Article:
Monday, 17 December 2012

christmas capra, film and firearm crime

It’s the crazy season, the one where we all embrace tradition with an affliction of heartfelt fondness and encourage one another to hug family and friends with the intensity that a year of neglect can demand.  And all the while we are engaging in social gatherings and relaxing into pastimes that allow us to assume an imagined life that provides us with the opportunity to question the people we have become and afford us a wee chance, should we choose to accept it, to do something different.

We curl up with our children, our friends or our lovers, and our books and DVDs and life is actually different, and for a little while at least, meaningful and significant. Increasingly, one of the tools we use to capture that sense of worth is by watching poignant films, movies with a tell-tell message. 

Screenings of old black and white movies, like Frank Capra’s It’s A Wonderful Life, are sold out in cinemas and in a unified emotional slumber we engage in an uplifting, inspirational experience that teaches us (with more than a little finger wagging!) that to be good is to be right and clever and kind.

But what of the broader meaning of these old films, especially in the period of their actual place in time?

In 1930 America, of a population of 120 million, 100 million made a weekly visit to the movies (60 million went to Church on a weekly basis...). Some of the most popular films were those of the man  mentioned, Italian immigrant Frank Capra whose movies frequently represented the sub-text of his own life, the achievement and consequence of realising and living ‘The American Dream’.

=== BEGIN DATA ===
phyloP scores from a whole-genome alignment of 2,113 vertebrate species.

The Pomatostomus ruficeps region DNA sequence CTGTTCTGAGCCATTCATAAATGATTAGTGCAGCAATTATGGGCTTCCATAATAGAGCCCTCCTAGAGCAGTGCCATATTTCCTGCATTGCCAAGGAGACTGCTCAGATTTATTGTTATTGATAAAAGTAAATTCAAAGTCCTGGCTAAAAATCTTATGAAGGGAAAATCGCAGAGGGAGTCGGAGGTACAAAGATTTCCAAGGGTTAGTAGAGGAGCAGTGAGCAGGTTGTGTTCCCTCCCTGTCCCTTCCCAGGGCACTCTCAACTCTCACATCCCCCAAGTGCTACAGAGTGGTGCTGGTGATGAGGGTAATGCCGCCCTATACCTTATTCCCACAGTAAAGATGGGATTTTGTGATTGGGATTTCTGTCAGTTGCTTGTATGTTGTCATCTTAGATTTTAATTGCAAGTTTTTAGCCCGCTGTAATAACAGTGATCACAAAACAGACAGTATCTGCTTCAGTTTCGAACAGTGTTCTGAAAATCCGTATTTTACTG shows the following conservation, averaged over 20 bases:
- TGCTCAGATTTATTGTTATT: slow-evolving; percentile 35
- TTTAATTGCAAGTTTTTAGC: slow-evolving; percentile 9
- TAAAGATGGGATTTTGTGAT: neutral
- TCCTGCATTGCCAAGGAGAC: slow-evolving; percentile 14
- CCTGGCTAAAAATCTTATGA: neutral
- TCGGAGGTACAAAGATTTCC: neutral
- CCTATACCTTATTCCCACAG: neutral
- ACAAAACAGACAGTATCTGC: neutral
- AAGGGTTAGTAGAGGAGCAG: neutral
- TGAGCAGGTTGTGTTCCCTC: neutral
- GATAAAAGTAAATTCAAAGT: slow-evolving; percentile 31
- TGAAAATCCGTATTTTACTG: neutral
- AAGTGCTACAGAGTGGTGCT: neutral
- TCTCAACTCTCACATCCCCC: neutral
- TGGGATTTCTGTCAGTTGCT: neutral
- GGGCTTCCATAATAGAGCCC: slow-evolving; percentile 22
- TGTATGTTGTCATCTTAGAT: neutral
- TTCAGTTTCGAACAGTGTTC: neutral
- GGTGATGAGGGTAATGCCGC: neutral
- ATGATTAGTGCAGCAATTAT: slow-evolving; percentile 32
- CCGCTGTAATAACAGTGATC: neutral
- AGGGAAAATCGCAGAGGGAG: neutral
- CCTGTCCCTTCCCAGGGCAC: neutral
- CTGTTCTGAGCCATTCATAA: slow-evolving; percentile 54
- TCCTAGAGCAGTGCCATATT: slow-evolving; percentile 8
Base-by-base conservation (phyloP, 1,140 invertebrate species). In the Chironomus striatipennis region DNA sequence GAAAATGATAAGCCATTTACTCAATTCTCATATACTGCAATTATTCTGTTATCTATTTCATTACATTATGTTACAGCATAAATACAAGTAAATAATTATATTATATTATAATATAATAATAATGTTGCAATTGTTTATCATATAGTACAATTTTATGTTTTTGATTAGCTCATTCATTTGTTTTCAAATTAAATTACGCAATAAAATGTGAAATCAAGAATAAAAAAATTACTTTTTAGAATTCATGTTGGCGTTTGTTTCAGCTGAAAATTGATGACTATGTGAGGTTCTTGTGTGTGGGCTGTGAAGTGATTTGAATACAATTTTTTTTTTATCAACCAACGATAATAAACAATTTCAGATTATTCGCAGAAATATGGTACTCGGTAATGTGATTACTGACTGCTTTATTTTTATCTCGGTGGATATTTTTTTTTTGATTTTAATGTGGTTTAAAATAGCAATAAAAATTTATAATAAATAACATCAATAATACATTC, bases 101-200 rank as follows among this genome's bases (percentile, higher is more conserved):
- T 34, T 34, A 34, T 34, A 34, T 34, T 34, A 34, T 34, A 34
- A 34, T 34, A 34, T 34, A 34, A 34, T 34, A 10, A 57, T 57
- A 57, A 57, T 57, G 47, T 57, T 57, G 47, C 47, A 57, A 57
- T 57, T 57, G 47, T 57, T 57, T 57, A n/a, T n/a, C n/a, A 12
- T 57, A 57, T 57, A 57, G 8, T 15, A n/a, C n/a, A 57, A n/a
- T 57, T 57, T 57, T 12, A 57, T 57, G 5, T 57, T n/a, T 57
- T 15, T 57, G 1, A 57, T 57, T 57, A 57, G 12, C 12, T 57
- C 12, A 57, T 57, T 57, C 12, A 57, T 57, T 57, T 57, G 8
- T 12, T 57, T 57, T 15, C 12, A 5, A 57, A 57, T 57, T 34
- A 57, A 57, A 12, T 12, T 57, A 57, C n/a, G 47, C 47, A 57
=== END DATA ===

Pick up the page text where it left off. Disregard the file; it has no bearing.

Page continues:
Capra’s journey from poor immigrant to national figure, through sheer determination and hard work, overcoming significant hardship along the way was text book material, symbolic of the ethos of American society, and as such fuelled an interest in his character and his films. Capra and his language represented the aspired ‘real’ world, which for most had only ever been imagined. The vocabulary of Capra’s movies demonstrated an overwhelming command of film and common language that depicted America as its people held it to be. For the American population his films resolutely asserted a number of familiar elements that were representative of the American way of life whether by actuality or perhaps more tellingly, by aspiration.

Remarkably, Capra’s movies extend even further beyond that. His movies are useful, especially now, in helping us to gain an understanding of the cultural history of America. If you are watching this Christmas, you will be able to see how as the narrative cleverly unfolds onscreen.